Theatre Royal All Set For ReopeningDate: 8 September 2011
The "crowning glory of Grey Street", Newcastle’s Theatre Royal, reopens to the public this Monday after one of the biggest and most meticulous theatre restorations in recorded history.
Costing £4.9 million and taking six months and 500 workmen to complete, (in preparation for the Theatre’s 175th birthday in 2012), the project has reconstructed the Grade I listed Theatre’s Victorian auditorium in exquisite detail. Everything from carpets to brasswork, light fittings to wallpaper, lost tilework to ornate gold-leaf plasterwork has been meticulously recreated from original 1901 designs, photographs and catalogues by specialist craftsmen from across Europe . Now work is complete, the team are confident that "the greatest building on Britain’s greatest street", will offer the best, and most authentic, theatre experience in the UK.
Including both renovation of the interior and exterior, the restoration work has recaptured the grand style of Victorian theatre architect Frank Matcham’s 1901 design while introducing twenty first century standards of comfort and improving energy and carbon efficiency. Seats are now much more comfortable, with more leg room and a better view of the stage, plus there are now two new luxury boxes in the Grand Circle , and a superb Amphitheatre in the Gallery.
David Wilmore, a theatre consultant and Matcham expert who has advised the project said: “This is the biggest and most meticulous theatre restoration I have ever worked on - no other I’m aware of has been as meticulously researched and recreated. Because we know far more about Frank Matcham than ever before, and understand how great a genius of theatre design and the audience experience he was, we have been able to achieve a bespoke reconstruction, and the level of detail is extreme.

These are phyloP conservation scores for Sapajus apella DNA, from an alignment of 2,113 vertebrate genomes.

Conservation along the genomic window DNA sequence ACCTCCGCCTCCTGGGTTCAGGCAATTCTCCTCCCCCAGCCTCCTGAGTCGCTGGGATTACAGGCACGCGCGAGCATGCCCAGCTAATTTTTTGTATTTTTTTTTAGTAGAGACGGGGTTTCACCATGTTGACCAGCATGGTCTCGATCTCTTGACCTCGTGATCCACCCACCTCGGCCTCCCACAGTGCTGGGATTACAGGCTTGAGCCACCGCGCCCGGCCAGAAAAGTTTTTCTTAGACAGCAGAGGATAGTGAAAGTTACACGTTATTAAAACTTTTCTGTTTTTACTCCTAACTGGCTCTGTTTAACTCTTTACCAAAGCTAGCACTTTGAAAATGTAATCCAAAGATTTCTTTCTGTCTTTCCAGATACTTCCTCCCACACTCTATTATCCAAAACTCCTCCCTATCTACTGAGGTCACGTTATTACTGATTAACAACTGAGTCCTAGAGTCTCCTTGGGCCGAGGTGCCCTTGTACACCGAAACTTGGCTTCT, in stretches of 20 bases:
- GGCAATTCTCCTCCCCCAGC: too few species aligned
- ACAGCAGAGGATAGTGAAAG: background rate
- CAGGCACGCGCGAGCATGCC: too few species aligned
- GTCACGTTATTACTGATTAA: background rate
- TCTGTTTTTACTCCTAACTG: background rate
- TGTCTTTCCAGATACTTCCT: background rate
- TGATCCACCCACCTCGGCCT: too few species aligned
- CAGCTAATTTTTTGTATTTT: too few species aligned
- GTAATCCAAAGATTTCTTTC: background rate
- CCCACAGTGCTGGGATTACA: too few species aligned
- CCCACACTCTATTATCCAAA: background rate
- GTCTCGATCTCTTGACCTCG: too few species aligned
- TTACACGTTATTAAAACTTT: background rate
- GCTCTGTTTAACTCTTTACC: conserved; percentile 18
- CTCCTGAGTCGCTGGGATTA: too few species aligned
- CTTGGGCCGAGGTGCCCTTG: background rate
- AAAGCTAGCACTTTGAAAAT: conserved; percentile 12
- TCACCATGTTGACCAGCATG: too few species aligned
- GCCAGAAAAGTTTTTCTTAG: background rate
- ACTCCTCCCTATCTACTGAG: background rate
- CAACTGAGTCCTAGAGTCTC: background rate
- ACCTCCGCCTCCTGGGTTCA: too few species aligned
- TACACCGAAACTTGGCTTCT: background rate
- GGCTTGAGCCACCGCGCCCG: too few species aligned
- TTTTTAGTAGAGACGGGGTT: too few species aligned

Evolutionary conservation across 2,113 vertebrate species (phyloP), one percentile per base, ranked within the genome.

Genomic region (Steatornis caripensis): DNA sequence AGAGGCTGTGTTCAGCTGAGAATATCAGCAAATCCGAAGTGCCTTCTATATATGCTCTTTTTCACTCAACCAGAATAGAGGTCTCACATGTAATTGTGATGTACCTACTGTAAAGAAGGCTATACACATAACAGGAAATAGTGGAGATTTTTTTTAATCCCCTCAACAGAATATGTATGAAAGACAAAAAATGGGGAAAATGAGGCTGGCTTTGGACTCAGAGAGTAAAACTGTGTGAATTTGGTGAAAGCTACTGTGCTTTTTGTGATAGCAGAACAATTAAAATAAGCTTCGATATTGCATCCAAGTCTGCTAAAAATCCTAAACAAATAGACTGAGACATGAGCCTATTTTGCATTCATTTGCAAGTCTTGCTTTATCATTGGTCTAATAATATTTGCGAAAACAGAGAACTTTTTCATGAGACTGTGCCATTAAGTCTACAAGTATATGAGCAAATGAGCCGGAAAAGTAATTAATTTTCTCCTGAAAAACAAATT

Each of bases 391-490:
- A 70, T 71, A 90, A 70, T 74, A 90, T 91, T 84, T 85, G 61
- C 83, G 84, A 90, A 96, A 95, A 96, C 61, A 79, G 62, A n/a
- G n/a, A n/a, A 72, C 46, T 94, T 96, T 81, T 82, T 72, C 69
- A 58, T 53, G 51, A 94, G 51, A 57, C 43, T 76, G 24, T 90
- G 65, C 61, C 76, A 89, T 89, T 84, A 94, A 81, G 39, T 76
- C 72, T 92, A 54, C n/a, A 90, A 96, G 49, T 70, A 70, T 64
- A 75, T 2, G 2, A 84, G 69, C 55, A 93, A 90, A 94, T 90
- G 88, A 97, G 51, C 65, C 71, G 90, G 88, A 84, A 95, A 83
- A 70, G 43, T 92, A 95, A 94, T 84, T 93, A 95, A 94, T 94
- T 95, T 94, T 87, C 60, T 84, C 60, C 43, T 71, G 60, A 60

“Nothing is ‘off-the-shelf’ here, everything has been bespoke-made using traditional techniques, and for that reason the project signifies a fundamental shift in how we approach conservation in the 21st century.”
Lighting, air conditioning and technical facilities have all been upgraded; foyers, toilets and stairways have been renovated, and there is an all-new restaurant for Theatre-goers. Access for wheelchair users has also been considerably improved. In addition, repairs and lighting enhancements have been made to the famous Grey Street Portico, which had been damaged by the elements and recent severe winters.
Philip Bernays, chief executive of Newcastle Theatre Royal, said: “This project has been a labour of love for everyone involved, and no expense spared on the creation of authentic decorative touches. We haven’t skimped in any way – we’ve sought out the best craftsmen from across Britain and Europe , and in some cases the original Victorian manufacturers are still going!
“In total, 37,000 pieces of gold leaf have been used to coat 16% of the auditorium – it virtually glows! The result is simply breathtaking - we know that our audiences will be blown away by the sheer beauty of it. If Matcham were alive today, I think he would be very impressed, and we couldn’t think of a better gift for the ‘grand old lady of Grey Street ’ ahead of her 175th birthday next year.”
The core project team has comprised Sansome Hall architects, Charcoalblue theatre consultants, Newcastle-based SURGO Construction, conservation experts Theatresearch, building engineers Max Fordham and cost consultants FK Howard. As the Theatre is an independent charitable trust, the project has largely been funded by a £1.75 heritage contribution on every ticket sold since 2008. The rest of the funding has come from private and trust donations, as well as a £300,000 grant from the Heritage Lottery Fund.
The Theatre will reopen to the public on Monday with Alan Bennett’s spectacular five-star reviewed period drama The Madness of George III (12 to 17 Sep). It will be the first show to be performed in the Theatre for over six months.
For more information visit the Theatre Royal Website
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